As it is, my circle of “friends” in facebook represents a skewed picture of me. Almost half the people I’m currently “friends” with were recruited via discussion groups in facebook solely for the purpose of me getting a bigger team in Dragon/Gang/Vampire Wars. That game is the only thing, that I’m aware of, that I have in common with them. And once my current intrest in that game dwindle, I’ll probably stop using facebook again too. Until the next game comes along… (facebook as gaming platform?)

  • roosevelt

    Like said before OpenID doesn’t make sense to average users. It sounds simple enough to login with your facebook credentials to another website, but OpenID/Login with URL/Manage Logins is just too much for average users to comprehend.

  • hembeck

    I still cannot comprehend how Facebook or any other social network is supposed to replace email.

  • Anonymous

    dont forget to mention the facebook boost in windows(live) /osx(iphoto).. :)

  • I still cannot comprehend how Facebook or any other social network is supposed to replace email.

    Just one example – I don’t bother emailing my family photos or videos of us and the kids any more; I got them to sign up to Facebook and post them there instead.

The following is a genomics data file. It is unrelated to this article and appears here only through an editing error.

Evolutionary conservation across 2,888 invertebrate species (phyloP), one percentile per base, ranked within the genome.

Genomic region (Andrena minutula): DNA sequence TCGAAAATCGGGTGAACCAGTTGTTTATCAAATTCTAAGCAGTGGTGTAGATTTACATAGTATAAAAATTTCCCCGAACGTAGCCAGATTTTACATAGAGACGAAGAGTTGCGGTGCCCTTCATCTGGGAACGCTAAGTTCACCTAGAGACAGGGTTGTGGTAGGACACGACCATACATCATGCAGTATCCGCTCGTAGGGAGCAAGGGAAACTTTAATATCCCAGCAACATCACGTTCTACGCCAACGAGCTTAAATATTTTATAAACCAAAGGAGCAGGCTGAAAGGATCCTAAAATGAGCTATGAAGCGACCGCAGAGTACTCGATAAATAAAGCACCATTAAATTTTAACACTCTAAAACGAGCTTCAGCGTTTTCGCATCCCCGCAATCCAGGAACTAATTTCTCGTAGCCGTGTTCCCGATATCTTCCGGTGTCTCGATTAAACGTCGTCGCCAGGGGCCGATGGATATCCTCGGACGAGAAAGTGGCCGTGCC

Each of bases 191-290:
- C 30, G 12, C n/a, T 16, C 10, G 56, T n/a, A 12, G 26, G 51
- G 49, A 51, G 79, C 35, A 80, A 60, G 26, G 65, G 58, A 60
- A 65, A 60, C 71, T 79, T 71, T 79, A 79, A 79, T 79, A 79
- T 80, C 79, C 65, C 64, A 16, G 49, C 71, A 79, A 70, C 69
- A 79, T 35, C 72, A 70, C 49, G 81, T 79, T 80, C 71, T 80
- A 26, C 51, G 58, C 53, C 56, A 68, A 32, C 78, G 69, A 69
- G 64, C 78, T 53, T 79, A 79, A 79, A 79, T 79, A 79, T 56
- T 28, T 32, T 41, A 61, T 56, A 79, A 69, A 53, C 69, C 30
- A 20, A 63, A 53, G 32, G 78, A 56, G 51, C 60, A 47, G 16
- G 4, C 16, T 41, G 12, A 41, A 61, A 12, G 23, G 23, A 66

• briank

    “An anecdote: When Wetpaint dropped OpenID support…”

    Correct, only an anecdote. Yes, OpenID has room to improve but it is an open standard with the support of Yahoo, AOL, Google, MySpace, Microsoft, IBM, Verisign, and many others. Its harder for multiple players in participating in an open standard environment to agree on all aspects of the UX early on, but OpenID will get there. And when it does, website operators and end users will have a common standard to work with, not a menagerie of proprietary implementations.

    Some counter “anecdotes” where OpenID is benefiting website operators – seven case studies of successful OpenID deployments at http://www.janrain.com/openid/casestudies

    Have a look at implementations at Interscope Records (www.interscope.com) or UserVoice (www.uservoice.com) to see how the OpenID UX can be more intuitive and “facebook-like” In these cases it doesn’t even have to be OpenID or Facebook, it can be both in one easy to deploy, easy to use package.